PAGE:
A 92-year community tradition
Though the menu, and even the location of the church may have changed through the years, the May Day breakfast at Detroit Lakes' United Methodist Church has been a community tradition for more than 90 years.
"It's been held every year since 1919, but some think it may even have been longer than that," says DLUMC member Eloise Irvine, who has been a part of preparations for the annual breakfast for as long as she can remember.
"Duane 'Doc' Wething said he thinks it's the longest continuously-running annual event in the community," says Natalie Bellefeuille, another longtime UMW member who has been involved in planning the breakfast for many years.
Irvine says one of her fondest memories is the African violets that one of the congregation members used to grow, and bring the plants to the breakfast for display on the tables.
"Every table had the most gorgeous plants you ever saw," Irvine says. "They were so pretty."
She also remembers picking crocuses near the railroad tracks in Audubon for use in the May Day bouquets.
Bellefeuille, meanwhile, remembers watching her mother flip pancakes for the event every year.
"It made me feel so proud," she says. "It was such a treat to come down to the basement and see my mom flip those pancakes -- that was her spot every May Day, for as long as she was able."
Another tradition, begun when the local Methodist church was still located downtown, was for the UMW members to go door-to-door at all the downtown businesses in order to sell tickets.
"Some (business owners) would buy tickets for their employees, so they could all come have breakfast before work," says Bellefeuille.
Another tradition was for all the members of the local Eastern Star chapter to buy tickets and come to the breakfast together.
"They were the only group I knew of that specifically requested to sit together," Bellefeuille says. "They always had to sit in the same place."
Since its beginnings, the annual breakfast has traditionally been held on May 1, rain or shine -- but this year, May 1 fell on a Sunday, which would have conflicted with not only the church's own services, but others as well.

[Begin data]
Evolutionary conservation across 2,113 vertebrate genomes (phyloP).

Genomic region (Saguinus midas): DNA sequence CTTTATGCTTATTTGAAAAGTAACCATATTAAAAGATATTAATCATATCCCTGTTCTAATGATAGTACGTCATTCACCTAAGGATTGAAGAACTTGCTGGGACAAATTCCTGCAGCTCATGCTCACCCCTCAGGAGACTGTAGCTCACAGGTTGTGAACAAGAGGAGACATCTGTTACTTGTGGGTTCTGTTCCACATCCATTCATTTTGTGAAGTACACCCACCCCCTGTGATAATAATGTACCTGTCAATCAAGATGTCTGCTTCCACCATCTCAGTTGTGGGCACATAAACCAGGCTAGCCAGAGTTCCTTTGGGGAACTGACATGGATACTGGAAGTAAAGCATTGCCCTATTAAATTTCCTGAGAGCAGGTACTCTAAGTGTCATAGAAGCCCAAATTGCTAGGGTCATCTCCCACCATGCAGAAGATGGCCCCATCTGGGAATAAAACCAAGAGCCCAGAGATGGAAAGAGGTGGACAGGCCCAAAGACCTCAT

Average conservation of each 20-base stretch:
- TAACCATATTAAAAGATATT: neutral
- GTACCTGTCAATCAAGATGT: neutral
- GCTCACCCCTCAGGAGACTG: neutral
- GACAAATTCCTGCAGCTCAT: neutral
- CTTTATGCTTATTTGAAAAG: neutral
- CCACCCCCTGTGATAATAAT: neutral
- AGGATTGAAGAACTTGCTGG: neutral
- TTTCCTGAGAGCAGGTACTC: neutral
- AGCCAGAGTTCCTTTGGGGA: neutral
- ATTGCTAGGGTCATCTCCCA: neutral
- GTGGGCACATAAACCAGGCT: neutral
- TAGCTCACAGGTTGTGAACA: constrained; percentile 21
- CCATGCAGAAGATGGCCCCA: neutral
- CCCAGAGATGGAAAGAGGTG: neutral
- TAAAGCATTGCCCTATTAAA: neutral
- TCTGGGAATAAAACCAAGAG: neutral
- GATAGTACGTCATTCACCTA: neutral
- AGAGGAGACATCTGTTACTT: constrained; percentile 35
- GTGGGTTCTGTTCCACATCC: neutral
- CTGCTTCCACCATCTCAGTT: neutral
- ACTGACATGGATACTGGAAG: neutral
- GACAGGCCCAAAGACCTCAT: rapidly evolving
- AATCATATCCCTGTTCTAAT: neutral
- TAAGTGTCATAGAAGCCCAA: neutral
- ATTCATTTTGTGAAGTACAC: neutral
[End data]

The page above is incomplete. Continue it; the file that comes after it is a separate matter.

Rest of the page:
"There may be even more people that come from other churches (than from the Methodist church itself)," says Marcia Potvin, who is co-chairing this year's breakfast along with Mary Wichmann and Sherry Zweerink.
"This is more than just a Methodist thing -- it's a community event."
So the members of the United Methodist Women -- who host the annual breakfast -- began discussing the possibility of holding it on the Saturday before May Day.
The only problem was, another UMW event was being planned for the same day in Park Rapids, and several members of the group were planning to attend.
"It (the breakfast) almost didn't happen this year," says Potvin.
But ultimately, they decided that it couldn't be discontinued, and the breakfast was set for Friday, April 29, with serving from 7 to 10:30 a.m.
"It's such a long-standing tradition, it simply needs to continue," says Wichmann, who was one of the three who stepped forward to take charge of the event.
Though the men of the congregation now take part in the planning and preparations as well, the breakfast began as a project of the Detroit Lakes UMW, who continue to host the event each year.
"We never had the men to help us before, but now we do," Irvine says with a smile.
"A lot of them come in and get the griddle ready, fry pancakes, work in the dish room -- they'll even wait tables," adds Bellefeuille.
"Everybody in the church helps out with the breakfast, but the UMW has always organized it," adds Potvin.
Proceeds from the breakfast are used to support DLUMW mission projects, which last year included significant contributions to the Compassion House men's shelter being built by The Refuge Christian Outreach Center, and to emergency ministry projects in Haiti and Sudan.
A total of $4,500 in mission projects were funded by the DLUMW last year, with the majority of the money coming from the May Day breakfast, a fall supper and two rummage sale events, says Bellefeuille.
Approximately 160 people attended last year's breakfast, Potvin says, though Bellefeuille notes that "I think we've served as many as 400."
The April 29th breakfast will run from 7 to 10:30 a.m., with adults admitted for $5 each, kids ages 6-12 for $3, and those under age 6 for free. This year's menu will include pancakes, sausage, eggs, toast, juice, coffee and milk.
For more information, please contact the Detroit Lakes United Methodist Church at 218-847-4818.